Diversity-dependent cladogenesis occurs when a colonizing lineage exhibits increasing interspecific competition as it ecologically diversifies. Repeated colonization of a region by closely related taxa may cause similar effects as species within each lineage compete with one another. This may be particularly relevant for secondary colonists, which could experience limited diversification due to competition with earlier, incumbent colonists over evolutionary time. We tested the hypothesis that an incumbent lineage may diminish the diversification of secondary colonists in two speciose clades of Philippine “Old Endemic” murine rodents—Phloeomyini and Chrotomyini—on the relatively old oceanic island of Luzon. Although phylogenetic analyses confirm the independent, noncontemporaneous colonization of Luzon by the ancestors of these two clades, we found no support for arrested diversification in either. Rather, it appears that diversification of both clades resulted from constant-rate processes that were either uniform or favored the secondary colonists (Chrotomyini), depending on the method used. Our results suggest that ecological incumbency has not played an important role in determining lineage diversification among Luzon murines, despite sympatric occurrence by constituent species within each lineage, and a substantial head start for the primary colonists.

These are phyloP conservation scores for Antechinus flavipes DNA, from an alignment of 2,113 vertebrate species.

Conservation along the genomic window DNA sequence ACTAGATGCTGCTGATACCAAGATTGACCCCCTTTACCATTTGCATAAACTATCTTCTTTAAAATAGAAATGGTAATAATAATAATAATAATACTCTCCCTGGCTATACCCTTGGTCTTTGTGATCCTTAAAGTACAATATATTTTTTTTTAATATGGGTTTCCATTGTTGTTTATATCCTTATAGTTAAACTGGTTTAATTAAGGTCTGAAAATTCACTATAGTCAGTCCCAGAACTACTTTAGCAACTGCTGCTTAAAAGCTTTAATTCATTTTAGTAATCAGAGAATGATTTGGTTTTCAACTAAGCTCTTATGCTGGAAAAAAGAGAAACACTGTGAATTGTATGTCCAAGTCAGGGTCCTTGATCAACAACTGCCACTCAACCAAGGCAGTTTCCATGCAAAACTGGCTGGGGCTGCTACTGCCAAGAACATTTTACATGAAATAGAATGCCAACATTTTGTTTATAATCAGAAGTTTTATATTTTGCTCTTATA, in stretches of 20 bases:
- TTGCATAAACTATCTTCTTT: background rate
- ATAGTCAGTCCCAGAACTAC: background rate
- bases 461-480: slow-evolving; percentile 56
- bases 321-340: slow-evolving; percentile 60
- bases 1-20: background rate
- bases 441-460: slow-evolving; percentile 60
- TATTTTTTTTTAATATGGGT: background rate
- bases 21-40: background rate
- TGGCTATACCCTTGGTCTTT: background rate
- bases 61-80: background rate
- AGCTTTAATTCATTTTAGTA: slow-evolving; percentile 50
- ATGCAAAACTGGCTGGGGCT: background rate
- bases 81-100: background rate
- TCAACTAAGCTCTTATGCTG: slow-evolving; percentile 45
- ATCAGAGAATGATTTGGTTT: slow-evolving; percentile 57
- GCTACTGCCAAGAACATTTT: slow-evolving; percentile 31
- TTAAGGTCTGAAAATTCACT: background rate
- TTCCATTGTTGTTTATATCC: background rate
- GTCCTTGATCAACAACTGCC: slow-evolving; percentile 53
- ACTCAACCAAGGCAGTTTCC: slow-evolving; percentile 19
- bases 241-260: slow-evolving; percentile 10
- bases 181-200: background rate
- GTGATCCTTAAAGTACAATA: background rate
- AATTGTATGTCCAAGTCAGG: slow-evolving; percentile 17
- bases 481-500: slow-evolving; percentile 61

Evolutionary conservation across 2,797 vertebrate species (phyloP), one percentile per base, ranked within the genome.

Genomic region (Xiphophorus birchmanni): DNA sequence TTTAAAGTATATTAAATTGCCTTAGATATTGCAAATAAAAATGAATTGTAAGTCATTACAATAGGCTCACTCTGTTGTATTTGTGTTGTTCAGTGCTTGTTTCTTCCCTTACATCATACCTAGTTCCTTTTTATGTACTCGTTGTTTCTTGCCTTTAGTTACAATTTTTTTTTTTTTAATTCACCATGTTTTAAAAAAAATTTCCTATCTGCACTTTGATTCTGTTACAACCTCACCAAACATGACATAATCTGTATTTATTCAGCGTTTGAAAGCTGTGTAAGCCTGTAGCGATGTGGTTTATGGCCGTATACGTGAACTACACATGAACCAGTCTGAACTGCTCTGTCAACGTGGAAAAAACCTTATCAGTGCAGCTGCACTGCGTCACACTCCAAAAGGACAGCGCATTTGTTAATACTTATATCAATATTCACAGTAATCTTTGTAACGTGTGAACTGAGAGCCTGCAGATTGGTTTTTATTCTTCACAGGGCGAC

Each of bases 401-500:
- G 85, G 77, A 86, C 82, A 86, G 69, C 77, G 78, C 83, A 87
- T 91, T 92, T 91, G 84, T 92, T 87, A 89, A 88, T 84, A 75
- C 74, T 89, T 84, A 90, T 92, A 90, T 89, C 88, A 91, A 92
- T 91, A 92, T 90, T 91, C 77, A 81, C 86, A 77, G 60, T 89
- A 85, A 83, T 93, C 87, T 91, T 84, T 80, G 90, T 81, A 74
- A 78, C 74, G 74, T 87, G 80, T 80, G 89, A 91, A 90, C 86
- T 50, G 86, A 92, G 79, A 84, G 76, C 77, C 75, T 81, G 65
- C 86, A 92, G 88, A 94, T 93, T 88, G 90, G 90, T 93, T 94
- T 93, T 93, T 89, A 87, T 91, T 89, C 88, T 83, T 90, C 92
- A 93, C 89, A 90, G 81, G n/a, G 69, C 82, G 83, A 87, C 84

- adaptive radiation
- oceanic island